Yes, Atari really did bury lots of cartridges for a dud game titled E.T. the Extra-Terrestrial in a New Mexico landfill, according to film-makers who broke out the heavy digging equipment late last week.
A recap for the uninitiated: In 1983, as The New York Times reported, Atari secured the rights to turn E.T. the Extra-Terrestrial into a video game. The results were beyond dreadful. That was bad news for Atari because it had made lots more cartridges of the game than it could sell.
That led to a decision to dump the unsellable cartridges rather than to incur the costs of hanging on to them. The E.T. fiasco helped Atari to record a quarterly loss of $US310 million, which in 1983 was real money.
Despite reports like The New York Times' effort making it plain the cartridges were dumped, the incident acquired the status of an urban legend. Last year, Canadian film outfit Fuel Industriesset out to prove once and for all if E.T. Really did find a subterranean home in a New Mexico dump.
Numerous reports now suggest the legend is true. The Associated Press reports and carries images of the dig, complete with images of cartridges and packaging.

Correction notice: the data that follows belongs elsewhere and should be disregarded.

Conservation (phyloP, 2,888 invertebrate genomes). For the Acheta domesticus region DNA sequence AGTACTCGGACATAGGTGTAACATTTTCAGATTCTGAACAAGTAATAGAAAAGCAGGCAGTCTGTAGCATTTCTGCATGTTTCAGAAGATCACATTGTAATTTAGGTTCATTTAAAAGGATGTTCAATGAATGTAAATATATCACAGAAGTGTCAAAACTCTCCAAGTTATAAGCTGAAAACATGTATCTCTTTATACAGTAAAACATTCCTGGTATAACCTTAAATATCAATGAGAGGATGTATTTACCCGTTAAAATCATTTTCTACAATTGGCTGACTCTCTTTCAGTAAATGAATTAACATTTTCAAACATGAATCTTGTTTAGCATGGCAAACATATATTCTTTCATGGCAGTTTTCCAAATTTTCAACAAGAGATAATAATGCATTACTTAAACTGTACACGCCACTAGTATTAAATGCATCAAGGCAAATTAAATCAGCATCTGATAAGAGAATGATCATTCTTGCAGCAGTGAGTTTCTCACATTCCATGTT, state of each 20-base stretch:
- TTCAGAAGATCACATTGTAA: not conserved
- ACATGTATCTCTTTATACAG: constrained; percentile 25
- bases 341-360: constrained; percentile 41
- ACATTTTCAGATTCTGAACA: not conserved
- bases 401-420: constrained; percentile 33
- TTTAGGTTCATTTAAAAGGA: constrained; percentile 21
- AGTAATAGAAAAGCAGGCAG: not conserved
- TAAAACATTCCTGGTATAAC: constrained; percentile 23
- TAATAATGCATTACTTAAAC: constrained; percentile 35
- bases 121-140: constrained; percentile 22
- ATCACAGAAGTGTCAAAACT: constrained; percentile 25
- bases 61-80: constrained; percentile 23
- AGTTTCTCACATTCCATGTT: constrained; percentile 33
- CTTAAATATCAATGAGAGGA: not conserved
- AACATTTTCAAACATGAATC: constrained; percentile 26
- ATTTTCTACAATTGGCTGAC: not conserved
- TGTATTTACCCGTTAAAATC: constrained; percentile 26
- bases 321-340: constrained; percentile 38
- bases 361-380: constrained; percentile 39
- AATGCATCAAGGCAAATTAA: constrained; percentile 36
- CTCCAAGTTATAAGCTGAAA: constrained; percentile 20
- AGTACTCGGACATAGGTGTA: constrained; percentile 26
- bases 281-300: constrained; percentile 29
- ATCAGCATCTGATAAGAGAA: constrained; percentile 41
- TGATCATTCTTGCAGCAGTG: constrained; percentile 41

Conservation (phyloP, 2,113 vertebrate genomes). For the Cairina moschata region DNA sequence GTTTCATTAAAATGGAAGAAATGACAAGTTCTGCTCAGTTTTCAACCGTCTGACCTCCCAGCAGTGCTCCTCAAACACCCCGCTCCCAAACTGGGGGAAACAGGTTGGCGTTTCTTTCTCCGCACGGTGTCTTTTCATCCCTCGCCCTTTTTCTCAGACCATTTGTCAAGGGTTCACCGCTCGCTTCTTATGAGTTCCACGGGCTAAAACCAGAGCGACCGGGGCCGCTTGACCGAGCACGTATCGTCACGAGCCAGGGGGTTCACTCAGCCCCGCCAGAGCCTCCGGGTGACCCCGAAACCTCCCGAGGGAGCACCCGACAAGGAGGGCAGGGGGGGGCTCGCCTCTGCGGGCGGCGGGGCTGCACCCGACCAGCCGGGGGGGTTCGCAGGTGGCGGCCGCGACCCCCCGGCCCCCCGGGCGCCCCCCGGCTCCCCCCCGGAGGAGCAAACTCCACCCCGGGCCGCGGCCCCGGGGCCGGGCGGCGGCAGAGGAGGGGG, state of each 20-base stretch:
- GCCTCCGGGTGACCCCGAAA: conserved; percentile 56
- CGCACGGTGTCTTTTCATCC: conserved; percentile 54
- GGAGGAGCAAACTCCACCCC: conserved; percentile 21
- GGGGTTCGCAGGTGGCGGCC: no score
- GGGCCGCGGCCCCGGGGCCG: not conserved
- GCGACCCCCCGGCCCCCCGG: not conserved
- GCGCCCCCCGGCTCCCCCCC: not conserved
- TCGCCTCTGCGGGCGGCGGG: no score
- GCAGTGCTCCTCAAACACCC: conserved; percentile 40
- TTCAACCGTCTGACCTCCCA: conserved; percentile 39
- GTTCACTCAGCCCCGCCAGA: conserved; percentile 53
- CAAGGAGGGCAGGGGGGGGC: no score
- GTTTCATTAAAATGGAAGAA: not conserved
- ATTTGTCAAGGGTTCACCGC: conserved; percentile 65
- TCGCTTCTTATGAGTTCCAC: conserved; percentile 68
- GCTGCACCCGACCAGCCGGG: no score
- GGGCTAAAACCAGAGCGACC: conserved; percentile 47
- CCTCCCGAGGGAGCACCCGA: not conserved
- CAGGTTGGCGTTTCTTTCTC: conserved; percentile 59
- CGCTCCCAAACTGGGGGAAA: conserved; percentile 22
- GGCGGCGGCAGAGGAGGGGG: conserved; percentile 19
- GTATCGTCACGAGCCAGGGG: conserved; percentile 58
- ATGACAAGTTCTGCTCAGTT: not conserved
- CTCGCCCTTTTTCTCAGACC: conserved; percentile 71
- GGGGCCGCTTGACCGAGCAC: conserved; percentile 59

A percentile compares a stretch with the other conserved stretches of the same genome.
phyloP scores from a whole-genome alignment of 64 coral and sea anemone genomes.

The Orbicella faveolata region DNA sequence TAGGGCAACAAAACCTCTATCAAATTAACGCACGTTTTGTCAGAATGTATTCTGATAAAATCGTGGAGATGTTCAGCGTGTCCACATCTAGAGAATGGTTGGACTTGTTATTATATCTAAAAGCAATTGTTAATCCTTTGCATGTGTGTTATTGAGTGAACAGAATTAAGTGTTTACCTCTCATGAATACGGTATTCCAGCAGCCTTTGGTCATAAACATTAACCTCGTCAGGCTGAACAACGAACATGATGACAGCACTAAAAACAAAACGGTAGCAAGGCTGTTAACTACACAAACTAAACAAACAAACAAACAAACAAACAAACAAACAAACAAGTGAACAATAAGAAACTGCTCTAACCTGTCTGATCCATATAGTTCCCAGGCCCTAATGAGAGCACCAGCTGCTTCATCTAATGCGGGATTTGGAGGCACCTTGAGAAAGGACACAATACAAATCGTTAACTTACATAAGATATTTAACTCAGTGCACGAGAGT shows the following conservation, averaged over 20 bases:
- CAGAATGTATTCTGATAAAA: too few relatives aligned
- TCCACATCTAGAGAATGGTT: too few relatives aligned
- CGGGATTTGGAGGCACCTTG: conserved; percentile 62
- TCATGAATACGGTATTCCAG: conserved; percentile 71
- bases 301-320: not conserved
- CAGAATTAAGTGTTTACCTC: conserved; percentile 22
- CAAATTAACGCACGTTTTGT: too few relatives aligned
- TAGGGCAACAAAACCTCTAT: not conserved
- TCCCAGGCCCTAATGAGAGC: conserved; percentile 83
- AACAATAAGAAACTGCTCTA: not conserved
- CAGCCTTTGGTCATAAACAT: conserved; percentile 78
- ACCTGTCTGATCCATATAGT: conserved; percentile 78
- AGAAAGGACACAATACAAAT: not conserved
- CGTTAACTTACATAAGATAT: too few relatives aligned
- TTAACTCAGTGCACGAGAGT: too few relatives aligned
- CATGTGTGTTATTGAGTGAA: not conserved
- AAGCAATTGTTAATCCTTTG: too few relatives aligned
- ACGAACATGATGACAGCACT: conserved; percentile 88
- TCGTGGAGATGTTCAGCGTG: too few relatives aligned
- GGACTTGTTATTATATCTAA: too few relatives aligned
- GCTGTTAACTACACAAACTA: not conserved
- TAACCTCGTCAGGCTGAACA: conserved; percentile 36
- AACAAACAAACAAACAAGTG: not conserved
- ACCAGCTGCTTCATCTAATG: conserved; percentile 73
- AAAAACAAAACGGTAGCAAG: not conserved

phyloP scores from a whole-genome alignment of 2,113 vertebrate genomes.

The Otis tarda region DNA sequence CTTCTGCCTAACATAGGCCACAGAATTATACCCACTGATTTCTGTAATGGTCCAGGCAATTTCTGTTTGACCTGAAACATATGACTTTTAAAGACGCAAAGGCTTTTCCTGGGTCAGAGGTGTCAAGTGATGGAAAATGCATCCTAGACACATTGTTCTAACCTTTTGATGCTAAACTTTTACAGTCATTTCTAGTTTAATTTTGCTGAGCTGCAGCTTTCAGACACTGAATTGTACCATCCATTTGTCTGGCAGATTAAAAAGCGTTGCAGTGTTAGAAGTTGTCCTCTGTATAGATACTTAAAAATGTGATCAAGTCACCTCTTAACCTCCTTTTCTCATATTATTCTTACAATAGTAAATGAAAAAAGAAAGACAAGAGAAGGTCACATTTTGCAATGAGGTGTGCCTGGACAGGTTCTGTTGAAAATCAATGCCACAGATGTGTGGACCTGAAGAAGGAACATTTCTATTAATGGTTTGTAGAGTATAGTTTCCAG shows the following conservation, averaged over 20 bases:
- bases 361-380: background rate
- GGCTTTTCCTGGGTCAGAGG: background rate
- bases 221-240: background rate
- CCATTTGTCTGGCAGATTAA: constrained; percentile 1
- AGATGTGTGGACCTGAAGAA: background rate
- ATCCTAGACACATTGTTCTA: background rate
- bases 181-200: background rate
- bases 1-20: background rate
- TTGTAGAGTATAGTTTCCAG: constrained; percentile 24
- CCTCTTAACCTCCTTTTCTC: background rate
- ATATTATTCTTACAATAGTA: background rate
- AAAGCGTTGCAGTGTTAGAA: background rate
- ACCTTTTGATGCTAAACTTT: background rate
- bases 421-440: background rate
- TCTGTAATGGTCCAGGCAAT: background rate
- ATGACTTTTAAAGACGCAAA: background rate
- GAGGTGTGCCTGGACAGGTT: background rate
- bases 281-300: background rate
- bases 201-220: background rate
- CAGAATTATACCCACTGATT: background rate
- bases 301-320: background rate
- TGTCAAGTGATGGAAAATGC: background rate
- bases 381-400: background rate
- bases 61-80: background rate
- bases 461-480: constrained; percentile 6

Microsoft's kicked in some of the funds to make the search, and resulting film, possible. It's also posted the image below, depicting producer Jonathan Chinn with one of the cartridges found on site.
One of the E.T. the Extra-Terrestrial cartridges recovered from a New Mexico landfill
There's no word on whether the cartridges work, but geek author Ernest Cline is trying!
There's no word yet on how many cartridges have been found. But images like those above are raising more than a few eyebrows because 30 years in the ground seems not to have done an awful lot of damage to either the plastic cartridges or the cardboard boxes in which they were packaged.
E.T. might just be about to teach us another lesson about how precious life is on our remote blue marble. ®